Vishay Intertechnology (NYSE:VSH) is a $1.65B company that churns out semiconductors in the U.S., Asia, and Europe. While extremely diversified, Vishay is victim to the temperaments and pricing of its markets.
Though this isn't always a terrible thing, some weaknesses certainly stood out in Q4 earnings, reported Tuesday, February 9th. Record-setting short-sales subsequently occurred in dark pools.
There are three things...
All of which are worrying, that stand out from Q4 earnings, the press release and the conference call. They are worrying not only because they are nominally negative, but more importantly because they are difficult to quantify.
See for yourself why the uncertainty might cause some consternation, and why this might be a good short candidate in today's market.
1. Unprofitability and "belt-tightening."
Vishay has been wanting to post better operating margins for a while now, and their emphasis has been on cutting SG&A expenses. This effort shows up frequently in press releases and calls it "belt-tightening," and according to the most recent 8-K, it has been successful.
But then - admirable as it may be - you can see that operating margins haven't exactly improved.
We already mentioned that Vishay is a victim of its market. Ignoring operating expenses, this vulnerability comes through in the deterioration of the top line - gross margins simply don't hold up against a lower-volume environment. From the call:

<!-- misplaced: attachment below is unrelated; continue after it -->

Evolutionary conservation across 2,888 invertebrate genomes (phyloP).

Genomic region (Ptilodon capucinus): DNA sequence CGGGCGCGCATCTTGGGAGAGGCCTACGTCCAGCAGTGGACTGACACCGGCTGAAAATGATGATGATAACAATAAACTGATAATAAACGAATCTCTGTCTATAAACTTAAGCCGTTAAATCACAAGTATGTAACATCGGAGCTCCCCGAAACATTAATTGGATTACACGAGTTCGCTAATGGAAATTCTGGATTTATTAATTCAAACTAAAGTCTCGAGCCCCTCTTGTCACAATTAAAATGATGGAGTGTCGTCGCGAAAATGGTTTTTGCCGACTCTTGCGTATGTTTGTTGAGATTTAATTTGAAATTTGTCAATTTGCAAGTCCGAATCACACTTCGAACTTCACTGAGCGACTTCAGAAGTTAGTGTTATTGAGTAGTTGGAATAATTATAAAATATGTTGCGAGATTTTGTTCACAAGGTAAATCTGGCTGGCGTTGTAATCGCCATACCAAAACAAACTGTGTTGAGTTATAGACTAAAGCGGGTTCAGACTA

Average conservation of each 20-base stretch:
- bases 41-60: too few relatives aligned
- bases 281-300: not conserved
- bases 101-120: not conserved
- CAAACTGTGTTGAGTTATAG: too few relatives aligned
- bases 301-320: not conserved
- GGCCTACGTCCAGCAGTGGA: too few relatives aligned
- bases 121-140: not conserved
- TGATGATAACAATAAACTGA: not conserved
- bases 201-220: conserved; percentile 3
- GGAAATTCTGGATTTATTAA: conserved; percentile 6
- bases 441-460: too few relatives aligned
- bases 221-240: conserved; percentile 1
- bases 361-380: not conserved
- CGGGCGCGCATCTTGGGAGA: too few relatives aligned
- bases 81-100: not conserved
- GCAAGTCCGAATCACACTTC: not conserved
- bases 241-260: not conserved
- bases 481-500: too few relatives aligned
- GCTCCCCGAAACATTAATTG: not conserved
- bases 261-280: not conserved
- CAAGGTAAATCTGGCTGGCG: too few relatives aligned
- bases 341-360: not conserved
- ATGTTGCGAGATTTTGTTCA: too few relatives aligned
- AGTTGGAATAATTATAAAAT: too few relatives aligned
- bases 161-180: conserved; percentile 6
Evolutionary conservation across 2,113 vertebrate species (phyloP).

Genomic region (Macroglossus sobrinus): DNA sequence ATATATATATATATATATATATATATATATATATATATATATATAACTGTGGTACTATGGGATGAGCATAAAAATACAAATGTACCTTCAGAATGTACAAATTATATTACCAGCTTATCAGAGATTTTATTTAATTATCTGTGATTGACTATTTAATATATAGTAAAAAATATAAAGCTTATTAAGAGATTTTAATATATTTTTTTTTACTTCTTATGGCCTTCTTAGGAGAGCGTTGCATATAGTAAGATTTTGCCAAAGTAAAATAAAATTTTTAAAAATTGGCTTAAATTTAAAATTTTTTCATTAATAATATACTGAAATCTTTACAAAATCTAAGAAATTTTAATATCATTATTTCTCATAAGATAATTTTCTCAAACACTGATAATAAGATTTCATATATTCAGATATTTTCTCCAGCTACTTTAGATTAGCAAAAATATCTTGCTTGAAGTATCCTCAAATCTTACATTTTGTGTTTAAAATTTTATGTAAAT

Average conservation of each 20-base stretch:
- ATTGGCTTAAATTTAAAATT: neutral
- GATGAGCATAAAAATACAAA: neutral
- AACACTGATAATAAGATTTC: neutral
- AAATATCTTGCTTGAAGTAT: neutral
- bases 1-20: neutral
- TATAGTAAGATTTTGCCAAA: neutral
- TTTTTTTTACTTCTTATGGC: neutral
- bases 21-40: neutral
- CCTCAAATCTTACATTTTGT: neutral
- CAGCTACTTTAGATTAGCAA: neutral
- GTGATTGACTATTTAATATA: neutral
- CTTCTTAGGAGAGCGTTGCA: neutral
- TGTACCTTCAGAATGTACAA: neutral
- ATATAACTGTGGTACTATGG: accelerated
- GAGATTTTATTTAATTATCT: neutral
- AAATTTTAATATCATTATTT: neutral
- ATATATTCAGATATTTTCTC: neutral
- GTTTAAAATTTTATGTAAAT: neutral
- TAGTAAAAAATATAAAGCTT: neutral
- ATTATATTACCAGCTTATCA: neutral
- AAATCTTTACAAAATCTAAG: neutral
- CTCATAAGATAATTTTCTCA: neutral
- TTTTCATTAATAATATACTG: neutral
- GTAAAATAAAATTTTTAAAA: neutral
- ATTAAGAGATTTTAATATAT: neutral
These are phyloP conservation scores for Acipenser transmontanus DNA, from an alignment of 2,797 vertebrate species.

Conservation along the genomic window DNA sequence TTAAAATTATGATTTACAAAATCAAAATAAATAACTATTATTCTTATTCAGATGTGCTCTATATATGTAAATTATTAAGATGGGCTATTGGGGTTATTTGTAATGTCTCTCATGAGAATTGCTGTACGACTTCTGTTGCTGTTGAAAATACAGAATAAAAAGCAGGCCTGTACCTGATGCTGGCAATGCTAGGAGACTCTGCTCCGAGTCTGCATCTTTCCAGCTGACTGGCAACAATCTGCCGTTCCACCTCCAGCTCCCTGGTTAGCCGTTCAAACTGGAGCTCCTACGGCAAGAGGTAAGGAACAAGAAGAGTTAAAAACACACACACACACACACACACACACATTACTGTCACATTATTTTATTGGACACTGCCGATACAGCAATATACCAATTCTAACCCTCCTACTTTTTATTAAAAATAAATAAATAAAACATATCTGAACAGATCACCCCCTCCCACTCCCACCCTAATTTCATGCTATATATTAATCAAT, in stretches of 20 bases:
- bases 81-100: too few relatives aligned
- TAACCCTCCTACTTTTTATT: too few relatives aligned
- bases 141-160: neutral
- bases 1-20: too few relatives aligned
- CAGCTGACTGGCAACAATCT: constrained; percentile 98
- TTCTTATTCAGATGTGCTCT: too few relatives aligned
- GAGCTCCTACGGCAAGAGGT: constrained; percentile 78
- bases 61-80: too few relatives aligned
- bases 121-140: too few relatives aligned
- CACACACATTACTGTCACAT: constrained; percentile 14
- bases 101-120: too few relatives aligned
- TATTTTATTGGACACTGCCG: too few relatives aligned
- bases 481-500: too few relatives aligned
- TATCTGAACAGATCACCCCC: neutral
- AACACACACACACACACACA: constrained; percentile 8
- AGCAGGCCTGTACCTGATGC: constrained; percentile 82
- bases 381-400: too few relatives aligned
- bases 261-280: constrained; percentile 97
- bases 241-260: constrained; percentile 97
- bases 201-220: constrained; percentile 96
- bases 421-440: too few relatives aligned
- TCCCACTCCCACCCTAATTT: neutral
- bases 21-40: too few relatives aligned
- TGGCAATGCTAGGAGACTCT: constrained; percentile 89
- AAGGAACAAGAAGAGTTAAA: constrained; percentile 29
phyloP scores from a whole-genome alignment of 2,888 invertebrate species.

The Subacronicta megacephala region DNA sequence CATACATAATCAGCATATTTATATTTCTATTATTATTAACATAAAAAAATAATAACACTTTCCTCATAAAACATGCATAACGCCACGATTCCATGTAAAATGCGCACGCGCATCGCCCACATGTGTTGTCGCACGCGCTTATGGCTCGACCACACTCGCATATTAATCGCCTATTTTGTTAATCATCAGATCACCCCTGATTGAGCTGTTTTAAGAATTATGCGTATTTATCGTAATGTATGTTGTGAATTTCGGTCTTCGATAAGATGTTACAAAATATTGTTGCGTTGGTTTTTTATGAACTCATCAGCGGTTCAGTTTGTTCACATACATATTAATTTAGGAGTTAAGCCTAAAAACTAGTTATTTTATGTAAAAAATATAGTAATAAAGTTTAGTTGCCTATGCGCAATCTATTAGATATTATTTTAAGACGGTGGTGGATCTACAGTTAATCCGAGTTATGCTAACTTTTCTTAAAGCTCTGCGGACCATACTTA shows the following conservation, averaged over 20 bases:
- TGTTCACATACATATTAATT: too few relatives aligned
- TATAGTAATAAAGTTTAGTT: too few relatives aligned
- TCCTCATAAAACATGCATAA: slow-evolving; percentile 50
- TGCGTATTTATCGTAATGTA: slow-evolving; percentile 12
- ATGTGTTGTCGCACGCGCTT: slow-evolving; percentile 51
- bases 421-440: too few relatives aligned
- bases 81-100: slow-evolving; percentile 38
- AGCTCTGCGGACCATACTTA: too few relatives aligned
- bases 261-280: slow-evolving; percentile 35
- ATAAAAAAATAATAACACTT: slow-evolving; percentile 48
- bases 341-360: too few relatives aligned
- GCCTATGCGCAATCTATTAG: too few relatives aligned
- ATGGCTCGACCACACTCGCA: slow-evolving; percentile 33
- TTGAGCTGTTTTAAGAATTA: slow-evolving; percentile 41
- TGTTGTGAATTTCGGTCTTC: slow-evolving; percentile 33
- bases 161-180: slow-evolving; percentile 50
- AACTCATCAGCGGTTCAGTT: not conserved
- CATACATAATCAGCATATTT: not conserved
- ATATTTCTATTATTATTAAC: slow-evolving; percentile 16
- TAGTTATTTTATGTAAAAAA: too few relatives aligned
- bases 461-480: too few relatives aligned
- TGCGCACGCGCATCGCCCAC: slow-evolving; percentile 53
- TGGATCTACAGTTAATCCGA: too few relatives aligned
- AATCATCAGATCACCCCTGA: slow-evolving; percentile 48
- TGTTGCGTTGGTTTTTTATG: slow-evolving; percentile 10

Reconciling versus prior year, ... average selling prices had a negative impact of $21 million, representing a 3.6% ASP (average selling price) decline; volume decreased with a negative impact of $6 million, representing a 2% decrease.
Later in the call, CEO Gerald Paul says he doesn't expect any changes to gross margins in the coming year. Which leads straight to our next "worrying thing," which is the broadly uncertain macro environment that Vishay finds itself in.
2. Asia and "softening."
The "traditional" bread-and-butter business for Vishay is resistors and inductors that aim at auto, industrial and medical sales.
... starting with resistors and inductors, Vishay's traditional and most profitable business basically continues on a good level, but in 2015 also experienced the general weakening of the economy.
Offering more color, management seems happy with the business coming from medical, and even auto (with caveats), but nothing else seems to come without some downside.
So is there any potential for growth in any of Vishay's many segments? What about in capacitors, sensors, diodes and MOSFET transistors? Management's growth prospects begin here:
We continue to see opportunities for growth in the Asian, predominantly in the Chinese market.
But the only real "growth" segment that management seems to put any stock in is infrared sensors. And with regard to sensors in particular, they once again look directly East:
We also increased further our selling efforts in China, which undoubtedly will pay off in the future.
And to conclude?
... we enter 2016 with confidence, in particular we believe in an eventual turnaround of the Chinese economy.
The broken-record talk about China isn't exactly inspiring, especially when they acknowledge the "general economic softening in Asia," but wait, there's more! Apparently, CEO Paul has a history of worrying about the auto business. Remember, now, that management refers to automotive as a "stabilizer" for their MOSFET segment.